Much of the narrative of a fair split between the two parts of the State is about a political necessity following the Federal Election result whereby Queensland Labor were wiped out north and west of Brisbane.
As an illustration of this point, the 2019 SIP is 207 pages long verses 159 pages back in 2018 and these extra 48 pages are directly up front and relate purposefully to what the Queensland Government is doing in infrastructure delivery in regional Queensland.
It is not wrong to support regional Queensland but constructing a zoning of spend is counter to the commendable objectives of SIP in supporting economic development, increased productivity and the creation of communities in which people want to live across all of Queensland.
The reality is, what benefits SEQ undoubtedly benefits Regional Queensland and vice-versa when it comes to infrastructure.
Glowing examples of this point are the Gateway North Upgrade and Toowoomba Second Range Crossing whereby freight is passaged through these assets that benefits Regional Queensland. On the other side of the coin is investment in rail and ports in regional Queensland is enabling royalties for frontline service delivery in SEQ. The right narrative is a symbiotic relationship between the South East Corner and all of Regional Queensland.
Putting aside the politics, what the SIP really does is highlight how incredibly difficult infrastructure delivery and prioritisation is in Queensland. Our State has the unfaltering complexity of higher economic and population growth in SEQ meaning we are continually behind the infrastructure roll out curve and yet we have the geographical size, decentralised population and low population densities of regional Queensland.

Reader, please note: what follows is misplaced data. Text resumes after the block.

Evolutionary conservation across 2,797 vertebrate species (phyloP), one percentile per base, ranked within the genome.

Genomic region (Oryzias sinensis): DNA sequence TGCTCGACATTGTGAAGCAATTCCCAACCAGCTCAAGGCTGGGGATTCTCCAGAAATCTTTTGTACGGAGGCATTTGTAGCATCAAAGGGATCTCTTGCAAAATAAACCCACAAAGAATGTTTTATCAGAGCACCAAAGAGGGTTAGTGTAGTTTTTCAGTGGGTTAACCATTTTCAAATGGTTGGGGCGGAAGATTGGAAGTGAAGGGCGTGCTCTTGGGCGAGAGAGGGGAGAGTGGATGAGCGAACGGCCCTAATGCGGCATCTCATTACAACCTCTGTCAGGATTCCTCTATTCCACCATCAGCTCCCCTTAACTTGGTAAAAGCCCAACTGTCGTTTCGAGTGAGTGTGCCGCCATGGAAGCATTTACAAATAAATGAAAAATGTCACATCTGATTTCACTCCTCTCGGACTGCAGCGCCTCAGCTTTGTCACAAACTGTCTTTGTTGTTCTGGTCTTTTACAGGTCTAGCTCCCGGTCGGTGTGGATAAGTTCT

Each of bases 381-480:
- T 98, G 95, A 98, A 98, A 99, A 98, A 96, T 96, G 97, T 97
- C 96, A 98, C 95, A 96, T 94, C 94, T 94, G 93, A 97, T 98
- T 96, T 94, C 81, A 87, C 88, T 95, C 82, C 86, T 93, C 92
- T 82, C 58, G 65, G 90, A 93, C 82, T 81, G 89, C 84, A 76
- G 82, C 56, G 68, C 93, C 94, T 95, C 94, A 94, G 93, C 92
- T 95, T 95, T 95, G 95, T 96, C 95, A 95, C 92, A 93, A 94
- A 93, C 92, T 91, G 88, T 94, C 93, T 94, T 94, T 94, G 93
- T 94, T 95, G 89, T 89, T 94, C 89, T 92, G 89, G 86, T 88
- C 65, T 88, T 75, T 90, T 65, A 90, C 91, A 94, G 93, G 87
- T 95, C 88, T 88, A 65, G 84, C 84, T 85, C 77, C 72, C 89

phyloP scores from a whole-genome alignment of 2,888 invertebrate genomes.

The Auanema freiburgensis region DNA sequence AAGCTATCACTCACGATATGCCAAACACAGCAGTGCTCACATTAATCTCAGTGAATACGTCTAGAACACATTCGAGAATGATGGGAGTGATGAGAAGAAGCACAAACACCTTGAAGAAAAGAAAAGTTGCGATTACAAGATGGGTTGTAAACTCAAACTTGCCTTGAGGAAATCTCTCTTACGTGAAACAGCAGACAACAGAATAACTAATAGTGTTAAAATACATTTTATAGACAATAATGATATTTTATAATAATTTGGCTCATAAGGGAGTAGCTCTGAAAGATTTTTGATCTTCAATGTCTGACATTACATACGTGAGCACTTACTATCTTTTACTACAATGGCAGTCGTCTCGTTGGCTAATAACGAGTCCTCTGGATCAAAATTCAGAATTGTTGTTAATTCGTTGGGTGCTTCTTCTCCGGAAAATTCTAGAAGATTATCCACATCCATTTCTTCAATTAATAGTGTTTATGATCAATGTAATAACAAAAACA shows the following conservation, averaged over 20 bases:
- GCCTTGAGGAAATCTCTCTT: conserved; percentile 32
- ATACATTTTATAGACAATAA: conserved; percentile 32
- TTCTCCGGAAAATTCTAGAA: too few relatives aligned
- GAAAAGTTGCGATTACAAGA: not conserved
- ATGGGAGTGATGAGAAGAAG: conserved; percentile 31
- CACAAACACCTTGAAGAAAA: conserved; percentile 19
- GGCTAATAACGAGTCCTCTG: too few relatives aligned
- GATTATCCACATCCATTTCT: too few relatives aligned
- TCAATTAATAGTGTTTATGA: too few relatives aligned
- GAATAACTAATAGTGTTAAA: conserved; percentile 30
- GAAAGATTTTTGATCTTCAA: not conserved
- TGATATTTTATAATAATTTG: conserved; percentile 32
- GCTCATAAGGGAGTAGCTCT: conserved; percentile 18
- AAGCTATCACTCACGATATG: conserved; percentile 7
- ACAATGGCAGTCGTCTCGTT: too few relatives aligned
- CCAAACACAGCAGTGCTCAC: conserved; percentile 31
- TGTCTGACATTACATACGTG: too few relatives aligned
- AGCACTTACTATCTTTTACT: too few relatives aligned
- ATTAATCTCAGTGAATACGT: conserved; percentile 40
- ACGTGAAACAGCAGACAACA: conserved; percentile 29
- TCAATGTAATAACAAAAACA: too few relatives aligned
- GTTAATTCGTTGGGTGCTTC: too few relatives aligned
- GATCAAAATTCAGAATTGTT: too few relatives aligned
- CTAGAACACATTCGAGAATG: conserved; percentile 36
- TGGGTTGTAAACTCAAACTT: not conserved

All of which mean the road, rail, electricity transmission and electricity distribution kilometres are higher than other states and we require more airports and seaports. Quite simply infrastructure delivery in Queensland is complex and difficult – with differing priorities benefiting differing areas at differing times.
In summary, the SIP represents a very good iteration or constant continuing roll out of enabling projects for Queensland. Looking past the politics of its presentation it is investing in critical infrastructure and is in fact investing in a positive future for the Sunshine State.
The schools and TAFE are delivering the skills our economy requires. The bridges, roads, ports and rail are enabling our exports to get to market and commerce to flow. The electricity and water assets are providing the vital inputs for our economy.
The overall spend as impressive as it sounds is still low by historical percentage of GSP standards but the SIP has been well received from many communities and industry sectors and rightly so.
Today marks the sixth anniversary of Lytton Advisory as an independent economic consulting practice. Over that time, we have worked on a wide range of economic issues. This has taken us to places as diverse as the Solomon Islands, Papua New Guinea, Kuwait and Saudi Arabia.